If anything, this season has actually been the 2nd ‘easiest’ to predict in the last five years.
Further details are below:
2013/14 = 0.591 per match Biggest Upset: Man Utd 1-2 West Brom (1.724 log-loss)
2012/13 = 0.603 per match Biggest Upset: Chelsea 0-1 QPR (1.945)
2011/12 = 0.623 per match Biggest Upset: Man Utd 2-3 Blackburn (2.290)
2010/11 = 0.635 per match Biggest Upset: Arsenal 2-3 West Brom (1.948)
2009/10 = 0.583 per match Biggest Upset: Tottenham 0-1 Wolves (1.770)
What is Happening Here?
Technically our scoring system is a measure of how ‘inaccurate’ the bookmaker predictions are. The smallest log-loss scores result from very confident predictions that prove to be correct (i.e heavy favourites that go on to win their matches). Although the 13/14 title race remains unpredictable, in reality there have actually been very few genuine ‘upsets’ this season. The top teams have all been very consistent and have largely beaten the teams they are expected to. The biggest upsets have been Manchester United losing at home to West Brom (log-loss 1.724), Everton losing at home to Sunderland (1.588) and Chelsea losing away at Crystal Palace (1.525).
Towards the end of the recent Liverpool against Sunderland match the Sky Sports co-commentator Alan Smith described Sunderland’s pretty disappointing (and ultimately unsuccessful) second half comeback as something along the lines of “What makes this league so great”.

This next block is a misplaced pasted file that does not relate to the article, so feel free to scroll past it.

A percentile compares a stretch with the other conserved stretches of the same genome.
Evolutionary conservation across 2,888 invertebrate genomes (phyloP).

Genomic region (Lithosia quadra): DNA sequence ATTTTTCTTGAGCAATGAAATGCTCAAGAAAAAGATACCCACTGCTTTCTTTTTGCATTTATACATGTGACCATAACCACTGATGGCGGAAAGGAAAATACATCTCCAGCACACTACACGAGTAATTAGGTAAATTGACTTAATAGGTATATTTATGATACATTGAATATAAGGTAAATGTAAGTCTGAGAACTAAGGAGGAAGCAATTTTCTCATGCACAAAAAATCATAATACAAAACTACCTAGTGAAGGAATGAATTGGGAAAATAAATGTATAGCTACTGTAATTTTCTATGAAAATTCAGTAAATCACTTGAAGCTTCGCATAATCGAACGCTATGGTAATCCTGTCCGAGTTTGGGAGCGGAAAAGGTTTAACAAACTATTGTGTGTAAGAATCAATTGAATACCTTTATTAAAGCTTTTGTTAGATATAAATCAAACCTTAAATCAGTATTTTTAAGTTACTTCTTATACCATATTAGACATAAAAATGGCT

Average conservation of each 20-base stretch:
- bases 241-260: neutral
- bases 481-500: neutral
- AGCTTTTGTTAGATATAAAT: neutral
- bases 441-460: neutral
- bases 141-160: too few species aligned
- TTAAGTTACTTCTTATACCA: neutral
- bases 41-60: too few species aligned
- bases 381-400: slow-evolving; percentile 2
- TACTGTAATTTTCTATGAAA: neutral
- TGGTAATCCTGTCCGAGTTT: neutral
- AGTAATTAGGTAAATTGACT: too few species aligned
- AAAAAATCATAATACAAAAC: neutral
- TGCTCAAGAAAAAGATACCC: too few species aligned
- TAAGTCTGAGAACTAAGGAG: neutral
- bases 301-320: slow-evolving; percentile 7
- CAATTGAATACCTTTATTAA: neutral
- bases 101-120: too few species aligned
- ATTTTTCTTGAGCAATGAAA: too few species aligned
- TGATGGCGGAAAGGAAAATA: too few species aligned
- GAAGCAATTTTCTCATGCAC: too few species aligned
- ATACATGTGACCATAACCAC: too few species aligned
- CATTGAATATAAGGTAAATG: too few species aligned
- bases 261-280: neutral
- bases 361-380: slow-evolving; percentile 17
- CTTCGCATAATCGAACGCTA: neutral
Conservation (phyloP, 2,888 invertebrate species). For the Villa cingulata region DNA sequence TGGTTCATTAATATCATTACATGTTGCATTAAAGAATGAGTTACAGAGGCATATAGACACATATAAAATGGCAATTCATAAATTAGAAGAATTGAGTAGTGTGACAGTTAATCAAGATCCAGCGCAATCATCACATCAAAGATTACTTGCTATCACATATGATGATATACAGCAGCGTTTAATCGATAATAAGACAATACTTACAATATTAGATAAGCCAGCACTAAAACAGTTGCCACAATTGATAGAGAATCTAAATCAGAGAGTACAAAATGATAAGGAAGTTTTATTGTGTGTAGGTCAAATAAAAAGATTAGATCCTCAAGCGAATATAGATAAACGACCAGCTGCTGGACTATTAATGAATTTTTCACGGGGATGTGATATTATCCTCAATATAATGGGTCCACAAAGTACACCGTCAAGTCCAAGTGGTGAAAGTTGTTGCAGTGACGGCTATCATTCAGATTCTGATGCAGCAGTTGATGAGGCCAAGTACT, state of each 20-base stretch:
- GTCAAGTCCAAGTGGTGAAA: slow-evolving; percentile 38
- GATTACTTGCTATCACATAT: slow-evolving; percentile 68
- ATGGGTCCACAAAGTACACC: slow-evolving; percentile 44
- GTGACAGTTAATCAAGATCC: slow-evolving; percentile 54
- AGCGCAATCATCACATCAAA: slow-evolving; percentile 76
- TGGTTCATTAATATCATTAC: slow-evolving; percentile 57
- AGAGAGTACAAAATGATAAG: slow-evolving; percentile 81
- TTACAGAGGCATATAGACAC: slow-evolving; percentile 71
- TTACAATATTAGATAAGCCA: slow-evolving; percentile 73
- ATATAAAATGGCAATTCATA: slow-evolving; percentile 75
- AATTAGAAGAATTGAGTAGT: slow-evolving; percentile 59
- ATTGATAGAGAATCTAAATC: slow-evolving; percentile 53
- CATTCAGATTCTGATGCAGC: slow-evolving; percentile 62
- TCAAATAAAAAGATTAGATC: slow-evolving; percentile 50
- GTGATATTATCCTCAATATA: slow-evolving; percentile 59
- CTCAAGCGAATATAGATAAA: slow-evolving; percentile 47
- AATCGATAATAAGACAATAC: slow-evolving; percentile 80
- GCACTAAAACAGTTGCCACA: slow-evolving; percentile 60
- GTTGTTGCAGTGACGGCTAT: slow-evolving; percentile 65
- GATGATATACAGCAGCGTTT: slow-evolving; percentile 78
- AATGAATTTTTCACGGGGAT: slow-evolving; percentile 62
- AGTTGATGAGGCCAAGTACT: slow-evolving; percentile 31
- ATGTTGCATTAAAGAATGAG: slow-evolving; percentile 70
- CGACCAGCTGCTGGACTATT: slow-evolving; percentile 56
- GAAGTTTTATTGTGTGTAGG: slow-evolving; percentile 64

Is this really the ideal level of unpredictability for a league?
How Does The Premier League Compare To Other Leagues?
This table represents the same measure for the current 13/14 season for every league that is covered by Football Data (again, the smaller the number the more ‘predictable’ the league).
[All data correct up to and including 1st April 2014]
This table suggests that the Premier League is actually one of the more ‘predictable’ leagues around Europe? What might be causing this?
Is it possible that it is actually easier for bookmakers to set odds on some leagues than it is on others? It is certainly possible that there is some truth in this. Several of the leagues with the most accurate odds are also those that are the most covered in the media (EPL, Serie A, La Liga) and have the most information available. In contrast, I don’t think there aren’t too many odds compilers who specialise in the Scottish lower leagues. Does this mean we should all start betting on the Bundesliga Two? I won’t be rushing to do so just yet. I think any differences here are still very small and that this method should rather be considered as an interesting way to highlight differences in the competitive shape and balance of competitions.
For many of the leagues studied there appears to be an inverse relationship between how predictable the matches are and how competitive the league is. For example the leagues with the lowest average log loss include the SPL and Scottish Division One where Celtic and Rangers have already clinched the respective titles with a month to spare. The most predictable league is the Greek Superleague which has been won by the same team for the last 4 seasons. This method is still the best we have for evaluating competition ‘predictability’.
If we consider this a useful measure of predictability then it is surely also a useful measure of the ‘competitiveness’ of a competition.